On my way back to the bus station I decided to stop at the ATM in La Penita. I was surprised to find out there was no "dinero" in the machine. I questioned a guy standing outside and he said "mucho turistas!" :) He gestured to another ATM around the corner. I put my card in, entered my PIN, entered the amount to withdraw, heard all the usual noises, out came my card, but "NO DINERO!" At the last ATM, at least it told me the machine was empty, but this seemed like it was going to work but didn't! So now what was I to think? I asked a few gringos who were in line, and one guy said "that's not good." Gee thanks! I think I figured that out already! I found a young Spanish guy on the street (Geez, the things I do to communicate around here!) and asked him "Habla Ingles?" to which he responded "a little." I asked him if he could come in the bank with me and explain to the teller what had happened. Muchas gracias, young man. They told me to wait to speak to a woman behind a desk. She had a few customers ahead of me so I waited there for almost an hour. She spoke some English and understood my dilemma and told me to check my bank account and if the money had been withdrawn, that my bank would contact them and they would refund me my money. I left there a bit downhearted but what could I do. I had no money left after the market so cancelled my plan of having a relaxing drink and headed for the bus back to Chacala. I was able to get money out of the ATM in Las Varas. When I got back to my casa, I checked my bank transactions on the laptop, and halelujah, no money had been withdrawn. Whew. I was so glad to be back in Chacala. I felt like I was home and safe again!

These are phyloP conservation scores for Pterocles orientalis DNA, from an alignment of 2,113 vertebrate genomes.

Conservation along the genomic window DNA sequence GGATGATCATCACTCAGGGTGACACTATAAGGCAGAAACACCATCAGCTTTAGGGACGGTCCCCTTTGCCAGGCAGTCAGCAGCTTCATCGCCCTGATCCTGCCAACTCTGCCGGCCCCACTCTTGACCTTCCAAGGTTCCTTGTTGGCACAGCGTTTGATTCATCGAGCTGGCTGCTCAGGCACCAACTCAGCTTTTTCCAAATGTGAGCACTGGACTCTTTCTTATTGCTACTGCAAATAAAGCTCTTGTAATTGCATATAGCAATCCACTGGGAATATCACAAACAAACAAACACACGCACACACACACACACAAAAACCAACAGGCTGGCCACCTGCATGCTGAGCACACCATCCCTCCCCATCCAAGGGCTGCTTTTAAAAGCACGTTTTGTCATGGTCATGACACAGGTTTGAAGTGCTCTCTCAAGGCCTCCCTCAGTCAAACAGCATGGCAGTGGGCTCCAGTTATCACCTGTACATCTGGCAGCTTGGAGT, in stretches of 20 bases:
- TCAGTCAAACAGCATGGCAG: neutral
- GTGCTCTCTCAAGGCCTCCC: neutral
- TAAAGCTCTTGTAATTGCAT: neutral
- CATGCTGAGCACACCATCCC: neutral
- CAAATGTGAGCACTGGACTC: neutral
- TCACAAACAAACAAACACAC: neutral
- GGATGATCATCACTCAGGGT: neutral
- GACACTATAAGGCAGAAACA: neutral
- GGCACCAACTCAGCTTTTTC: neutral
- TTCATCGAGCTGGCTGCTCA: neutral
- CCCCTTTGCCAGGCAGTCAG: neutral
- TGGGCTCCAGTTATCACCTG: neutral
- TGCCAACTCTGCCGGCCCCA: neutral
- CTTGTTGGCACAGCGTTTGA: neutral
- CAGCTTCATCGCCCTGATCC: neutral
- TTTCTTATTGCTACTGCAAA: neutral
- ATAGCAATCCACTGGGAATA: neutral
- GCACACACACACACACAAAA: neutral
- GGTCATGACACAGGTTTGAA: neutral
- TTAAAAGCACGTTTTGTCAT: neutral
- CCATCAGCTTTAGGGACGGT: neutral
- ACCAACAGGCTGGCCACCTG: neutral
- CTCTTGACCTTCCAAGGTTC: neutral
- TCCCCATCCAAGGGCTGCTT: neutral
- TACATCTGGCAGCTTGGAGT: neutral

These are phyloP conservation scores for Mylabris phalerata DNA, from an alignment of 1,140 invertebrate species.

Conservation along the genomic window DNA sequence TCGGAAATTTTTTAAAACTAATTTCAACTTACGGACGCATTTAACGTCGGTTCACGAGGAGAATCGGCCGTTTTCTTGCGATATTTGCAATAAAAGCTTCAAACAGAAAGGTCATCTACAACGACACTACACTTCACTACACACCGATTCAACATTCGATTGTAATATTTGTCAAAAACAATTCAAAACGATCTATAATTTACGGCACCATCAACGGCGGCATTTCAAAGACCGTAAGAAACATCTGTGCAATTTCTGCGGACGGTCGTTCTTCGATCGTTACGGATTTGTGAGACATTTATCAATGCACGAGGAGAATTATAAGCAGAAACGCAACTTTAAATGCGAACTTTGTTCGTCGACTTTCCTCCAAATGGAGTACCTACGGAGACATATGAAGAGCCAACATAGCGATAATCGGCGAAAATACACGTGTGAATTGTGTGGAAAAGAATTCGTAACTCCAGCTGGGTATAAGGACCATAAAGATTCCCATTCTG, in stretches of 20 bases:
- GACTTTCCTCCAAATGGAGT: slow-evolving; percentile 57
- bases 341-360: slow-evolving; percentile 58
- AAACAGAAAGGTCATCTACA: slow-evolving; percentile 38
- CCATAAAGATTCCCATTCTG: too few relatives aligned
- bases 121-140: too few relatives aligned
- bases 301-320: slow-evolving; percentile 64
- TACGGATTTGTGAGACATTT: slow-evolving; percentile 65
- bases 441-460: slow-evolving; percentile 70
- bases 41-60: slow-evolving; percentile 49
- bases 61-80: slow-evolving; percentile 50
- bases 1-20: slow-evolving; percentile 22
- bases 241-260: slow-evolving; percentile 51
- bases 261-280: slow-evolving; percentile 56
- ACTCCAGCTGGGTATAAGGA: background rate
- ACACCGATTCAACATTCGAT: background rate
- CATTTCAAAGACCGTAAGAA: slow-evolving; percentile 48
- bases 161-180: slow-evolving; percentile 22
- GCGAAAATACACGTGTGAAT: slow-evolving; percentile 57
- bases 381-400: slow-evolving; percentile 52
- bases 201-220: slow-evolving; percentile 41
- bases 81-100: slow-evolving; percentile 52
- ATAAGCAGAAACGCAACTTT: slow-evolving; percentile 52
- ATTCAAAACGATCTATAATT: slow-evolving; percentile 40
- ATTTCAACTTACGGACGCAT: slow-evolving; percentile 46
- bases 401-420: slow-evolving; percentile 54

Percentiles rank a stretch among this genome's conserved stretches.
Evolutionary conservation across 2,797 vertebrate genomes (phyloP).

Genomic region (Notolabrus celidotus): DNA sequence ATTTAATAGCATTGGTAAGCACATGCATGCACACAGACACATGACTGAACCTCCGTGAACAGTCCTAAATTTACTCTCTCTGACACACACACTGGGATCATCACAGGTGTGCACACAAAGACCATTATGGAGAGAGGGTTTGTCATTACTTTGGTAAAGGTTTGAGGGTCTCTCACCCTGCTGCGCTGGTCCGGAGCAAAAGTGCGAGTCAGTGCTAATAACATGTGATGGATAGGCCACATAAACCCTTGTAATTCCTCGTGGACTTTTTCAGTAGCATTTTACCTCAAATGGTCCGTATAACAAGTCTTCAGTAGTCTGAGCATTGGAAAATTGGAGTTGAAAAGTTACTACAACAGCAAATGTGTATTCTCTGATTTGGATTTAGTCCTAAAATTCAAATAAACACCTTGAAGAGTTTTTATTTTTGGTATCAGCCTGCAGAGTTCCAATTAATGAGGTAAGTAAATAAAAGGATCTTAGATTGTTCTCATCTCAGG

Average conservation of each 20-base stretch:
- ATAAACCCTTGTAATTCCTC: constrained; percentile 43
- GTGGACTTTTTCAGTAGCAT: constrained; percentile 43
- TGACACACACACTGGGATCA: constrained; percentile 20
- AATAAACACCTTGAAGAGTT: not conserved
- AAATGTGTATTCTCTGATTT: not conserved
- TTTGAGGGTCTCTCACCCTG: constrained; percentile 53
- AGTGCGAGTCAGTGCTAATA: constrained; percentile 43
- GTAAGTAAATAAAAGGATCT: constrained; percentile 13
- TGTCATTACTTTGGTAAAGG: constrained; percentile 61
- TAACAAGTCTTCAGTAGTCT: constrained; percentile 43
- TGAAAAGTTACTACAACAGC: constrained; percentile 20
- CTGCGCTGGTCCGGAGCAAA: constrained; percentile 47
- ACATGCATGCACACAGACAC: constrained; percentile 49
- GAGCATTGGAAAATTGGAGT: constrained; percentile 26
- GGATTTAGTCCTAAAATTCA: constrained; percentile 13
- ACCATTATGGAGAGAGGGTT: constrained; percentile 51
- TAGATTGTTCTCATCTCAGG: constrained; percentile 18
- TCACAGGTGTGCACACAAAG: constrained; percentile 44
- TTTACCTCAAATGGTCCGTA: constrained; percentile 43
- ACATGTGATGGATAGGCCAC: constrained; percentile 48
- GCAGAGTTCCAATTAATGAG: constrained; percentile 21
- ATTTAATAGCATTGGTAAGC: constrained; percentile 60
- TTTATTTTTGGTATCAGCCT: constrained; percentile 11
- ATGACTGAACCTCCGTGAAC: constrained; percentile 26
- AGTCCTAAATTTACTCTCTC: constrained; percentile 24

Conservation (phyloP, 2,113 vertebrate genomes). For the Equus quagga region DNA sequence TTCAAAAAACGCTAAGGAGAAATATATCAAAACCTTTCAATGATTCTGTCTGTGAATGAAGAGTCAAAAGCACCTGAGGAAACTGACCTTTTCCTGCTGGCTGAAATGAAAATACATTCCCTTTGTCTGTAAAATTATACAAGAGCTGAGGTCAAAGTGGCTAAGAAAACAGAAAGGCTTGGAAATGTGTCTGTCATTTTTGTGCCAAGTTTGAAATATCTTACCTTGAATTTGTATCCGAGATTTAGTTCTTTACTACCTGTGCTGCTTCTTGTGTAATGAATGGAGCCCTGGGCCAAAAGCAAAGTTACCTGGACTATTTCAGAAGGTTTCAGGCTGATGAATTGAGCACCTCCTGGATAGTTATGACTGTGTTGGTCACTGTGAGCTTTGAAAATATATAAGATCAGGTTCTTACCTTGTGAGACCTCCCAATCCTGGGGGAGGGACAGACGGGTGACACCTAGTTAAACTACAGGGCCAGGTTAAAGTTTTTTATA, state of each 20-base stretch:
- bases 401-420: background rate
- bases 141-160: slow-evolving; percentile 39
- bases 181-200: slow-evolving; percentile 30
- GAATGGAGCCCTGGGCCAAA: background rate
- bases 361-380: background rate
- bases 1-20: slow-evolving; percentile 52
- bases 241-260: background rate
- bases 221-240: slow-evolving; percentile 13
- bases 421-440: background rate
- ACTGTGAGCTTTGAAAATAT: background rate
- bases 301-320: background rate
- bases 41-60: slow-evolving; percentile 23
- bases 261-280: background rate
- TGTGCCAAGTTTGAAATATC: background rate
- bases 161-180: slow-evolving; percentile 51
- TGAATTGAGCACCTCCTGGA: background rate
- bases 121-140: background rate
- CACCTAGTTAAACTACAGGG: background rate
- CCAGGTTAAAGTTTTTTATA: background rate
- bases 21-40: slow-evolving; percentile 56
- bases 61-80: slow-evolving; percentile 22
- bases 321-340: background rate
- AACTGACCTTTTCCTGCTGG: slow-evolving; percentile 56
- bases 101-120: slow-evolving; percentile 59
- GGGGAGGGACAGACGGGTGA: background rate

The next day, I went to yoga on the beach at sunrise and met Larry and Carly. They are from Denver, Colorado and are very friendly folks. After yoga, a few from the group met up for breakfast at Casa Pacifica and we shared a table and got to know each other. We made plans to meet for dinner at Las Brisas that evening. Here's the sweetest couple in Colorado (drum roll por favor) ... Larry and Carly.